While the dawn of the atomic era gave rise to plenty of anxiety and paranoia, it also inspired some less-than-cautious optimism. It’s easy to see how the looming threat of nuclear holocaust spawned entire sub-genres of both pessimistic and reactionary science-fiction. But is that the whole picture? At the same time that schoolchildren began learning how to “duck and cover,” developments in nuclear energy led many to dream of effortlessly powering the world. In some respects, the atom became a symbol of an idyllic modern life, with its distinctive shape inspiring whimsical interior design elements for decades to come. An extremely cavalier attitude towards nuclear technology even infiltrated the toy market, where children bought radioactive atomic energy lab kits by the thousands. Looking back, we may be quick to mock the unique absurdity of the post-war obsession with the atom — but in a way it’s deeply relatable.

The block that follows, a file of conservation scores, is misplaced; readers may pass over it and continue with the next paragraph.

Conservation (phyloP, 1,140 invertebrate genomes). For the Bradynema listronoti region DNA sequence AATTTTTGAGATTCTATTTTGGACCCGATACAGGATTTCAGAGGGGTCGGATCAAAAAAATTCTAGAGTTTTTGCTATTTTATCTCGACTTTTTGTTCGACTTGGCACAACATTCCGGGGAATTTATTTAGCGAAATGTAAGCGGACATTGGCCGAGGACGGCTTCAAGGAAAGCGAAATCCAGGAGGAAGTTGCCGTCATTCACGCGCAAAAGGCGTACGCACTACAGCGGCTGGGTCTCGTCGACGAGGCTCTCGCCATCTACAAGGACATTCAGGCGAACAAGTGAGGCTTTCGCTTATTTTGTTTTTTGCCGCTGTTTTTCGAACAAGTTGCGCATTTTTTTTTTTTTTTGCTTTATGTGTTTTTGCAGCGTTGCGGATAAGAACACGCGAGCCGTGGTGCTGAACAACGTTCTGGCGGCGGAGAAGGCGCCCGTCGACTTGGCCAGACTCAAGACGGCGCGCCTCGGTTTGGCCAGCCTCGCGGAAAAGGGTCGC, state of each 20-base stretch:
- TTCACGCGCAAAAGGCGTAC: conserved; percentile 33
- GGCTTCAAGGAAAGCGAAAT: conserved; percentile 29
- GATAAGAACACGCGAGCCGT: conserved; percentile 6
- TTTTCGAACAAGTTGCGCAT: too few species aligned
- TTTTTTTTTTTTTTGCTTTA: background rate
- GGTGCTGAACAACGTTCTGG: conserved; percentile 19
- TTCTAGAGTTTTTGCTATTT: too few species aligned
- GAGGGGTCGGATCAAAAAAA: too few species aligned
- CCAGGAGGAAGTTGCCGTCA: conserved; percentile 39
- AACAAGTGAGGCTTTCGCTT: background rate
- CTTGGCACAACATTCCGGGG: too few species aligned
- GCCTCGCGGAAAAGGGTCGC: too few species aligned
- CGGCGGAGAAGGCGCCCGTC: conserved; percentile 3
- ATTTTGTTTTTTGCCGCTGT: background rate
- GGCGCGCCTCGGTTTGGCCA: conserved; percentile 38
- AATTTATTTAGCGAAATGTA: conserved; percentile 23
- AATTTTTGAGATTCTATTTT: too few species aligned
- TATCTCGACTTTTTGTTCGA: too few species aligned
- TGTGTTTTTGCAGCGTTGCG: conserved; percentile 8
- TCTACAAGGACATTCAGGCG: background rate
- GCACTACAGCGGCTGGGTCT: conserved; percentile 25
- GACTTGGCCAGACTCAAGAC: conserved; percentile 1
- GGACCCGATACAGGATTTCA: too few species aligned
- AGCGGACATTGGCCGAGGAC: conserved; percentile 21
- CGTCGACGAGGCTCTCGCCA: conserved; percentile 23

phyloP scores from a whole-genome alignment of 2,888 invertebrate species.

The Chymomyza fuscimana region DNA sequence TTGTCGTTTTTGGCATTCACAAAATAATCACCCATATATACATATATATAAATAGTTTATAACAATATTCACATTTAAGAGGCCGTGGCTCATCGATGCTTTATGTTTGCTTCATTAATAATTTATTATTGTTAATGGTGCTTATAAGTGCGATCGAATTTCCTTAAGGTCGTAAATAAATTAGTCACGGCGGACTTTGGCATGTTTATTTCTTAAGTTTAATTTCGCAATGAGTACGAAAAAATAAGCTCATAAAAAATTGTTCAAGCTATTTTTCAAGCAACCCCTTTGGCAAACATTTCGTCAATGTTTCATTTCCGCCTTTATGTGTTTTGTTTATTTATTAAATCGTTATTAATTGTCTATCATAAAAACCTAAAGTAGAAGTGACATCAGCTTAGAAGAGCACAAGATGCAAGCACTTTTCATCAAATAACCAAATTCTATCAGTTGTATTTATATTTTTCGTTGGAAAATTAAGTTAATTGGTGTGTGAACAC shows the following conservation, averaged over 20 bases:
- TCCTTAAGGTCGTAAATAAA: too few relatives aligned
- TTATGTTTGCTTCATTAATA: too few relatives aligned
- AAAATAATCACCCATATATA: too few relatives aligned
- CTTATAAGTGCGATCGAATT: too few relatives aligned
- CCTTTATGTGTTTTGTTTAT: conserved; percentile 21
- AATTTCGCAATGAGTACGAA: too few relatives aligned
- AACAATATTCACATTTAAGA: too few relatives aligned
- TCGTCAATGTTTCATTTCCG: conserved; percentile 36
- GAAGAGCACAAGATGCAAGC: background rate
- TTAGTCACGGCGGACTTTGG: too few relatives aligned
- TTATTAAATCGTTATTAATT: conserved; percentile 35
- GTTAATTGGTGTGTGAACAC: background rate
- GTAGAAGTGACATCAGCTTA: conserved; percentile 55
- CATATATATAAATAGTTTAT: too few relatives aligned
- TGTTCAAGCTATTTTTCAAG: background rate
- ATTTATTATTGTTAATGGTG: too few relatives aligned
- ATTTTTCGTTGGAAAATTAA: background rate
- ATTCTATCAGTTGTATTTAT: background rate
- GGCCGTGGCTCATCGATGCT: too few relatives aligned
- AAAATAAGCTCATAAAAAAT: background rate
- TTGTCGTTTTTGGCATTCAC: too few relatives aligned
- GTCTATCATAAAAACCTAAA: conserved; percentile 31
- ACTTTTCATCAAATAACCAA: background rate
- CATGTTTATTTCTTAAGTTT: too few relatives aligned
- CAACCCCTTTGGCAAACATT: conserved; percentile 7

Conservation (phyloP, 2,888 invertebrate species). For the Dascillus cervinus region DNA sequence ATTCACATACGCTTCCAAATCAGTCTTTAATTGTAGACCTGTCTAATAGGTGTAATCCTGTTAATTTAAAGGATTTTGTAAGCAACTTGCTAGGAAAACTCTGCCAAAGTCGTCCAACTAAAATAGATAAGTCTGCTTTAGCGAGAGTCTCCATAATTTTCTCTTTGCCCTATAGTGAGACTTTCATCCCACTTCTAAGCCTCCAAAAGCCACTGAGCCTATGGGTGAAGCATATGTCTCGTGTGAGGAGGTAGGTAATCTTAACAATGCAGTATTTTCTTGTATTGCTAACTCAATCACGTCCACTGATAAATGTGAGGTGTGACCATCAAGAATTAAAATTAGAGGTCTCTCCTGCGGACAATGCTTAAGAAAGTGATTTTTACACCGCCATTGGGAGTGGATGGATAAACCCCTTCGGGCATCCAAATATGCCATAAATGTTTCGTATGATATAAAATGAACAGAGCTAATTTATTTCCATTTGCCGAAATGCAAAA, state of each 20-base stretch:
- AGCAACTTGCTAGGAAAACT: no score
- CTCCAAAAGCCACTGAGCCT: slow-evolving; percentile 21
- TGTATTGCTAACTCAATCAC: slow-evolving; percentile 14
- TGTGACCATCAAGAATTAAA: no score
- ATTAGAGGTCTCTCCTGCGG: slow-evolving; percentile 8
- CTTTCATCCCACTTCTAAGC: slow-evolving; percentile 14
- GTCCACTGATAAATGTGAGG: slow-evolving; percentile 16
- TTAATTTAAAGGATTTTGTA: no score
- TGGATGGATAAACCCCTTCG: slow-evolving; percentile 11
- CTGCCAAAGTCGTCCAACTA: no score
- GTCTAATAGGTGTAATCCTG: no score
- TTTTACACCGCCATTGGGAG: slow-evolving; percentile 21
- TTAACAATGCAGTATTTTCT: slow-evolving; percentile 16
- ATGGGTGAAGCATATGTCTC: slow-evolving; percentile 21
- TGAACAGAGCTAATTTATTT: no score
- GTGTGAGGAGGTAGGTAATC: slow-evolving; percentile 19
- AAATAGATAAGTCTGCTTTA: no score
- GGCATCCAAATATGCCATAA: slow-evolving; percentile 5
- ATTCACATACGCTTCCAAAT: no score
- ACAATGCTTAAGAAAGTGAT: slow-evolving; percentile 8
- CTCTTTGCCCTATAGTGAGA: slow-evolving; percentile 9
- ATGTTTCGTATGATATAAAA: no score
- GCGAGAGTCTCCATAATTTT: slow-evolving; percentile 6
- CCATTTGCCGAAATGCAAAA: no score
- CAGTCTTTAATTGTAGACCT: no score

On December 18, 1953, President Eisenhower soberly addressed the United Nations General Assembly. In what became known as the Atoms for Peace speech, he acknowledged that the United States no longer possessed a monopoly on nuclear weapons. With multiple superpowers now stockpiling these tools of apocalyptic violence, he highlighted the necessity for a new path forward. Failure to move beyond the bomb would mean “confirm[ing] the hopeless finality of a belief that two atomic colossi are doomed malevolently to eye each other indefinitely across a trembling world.”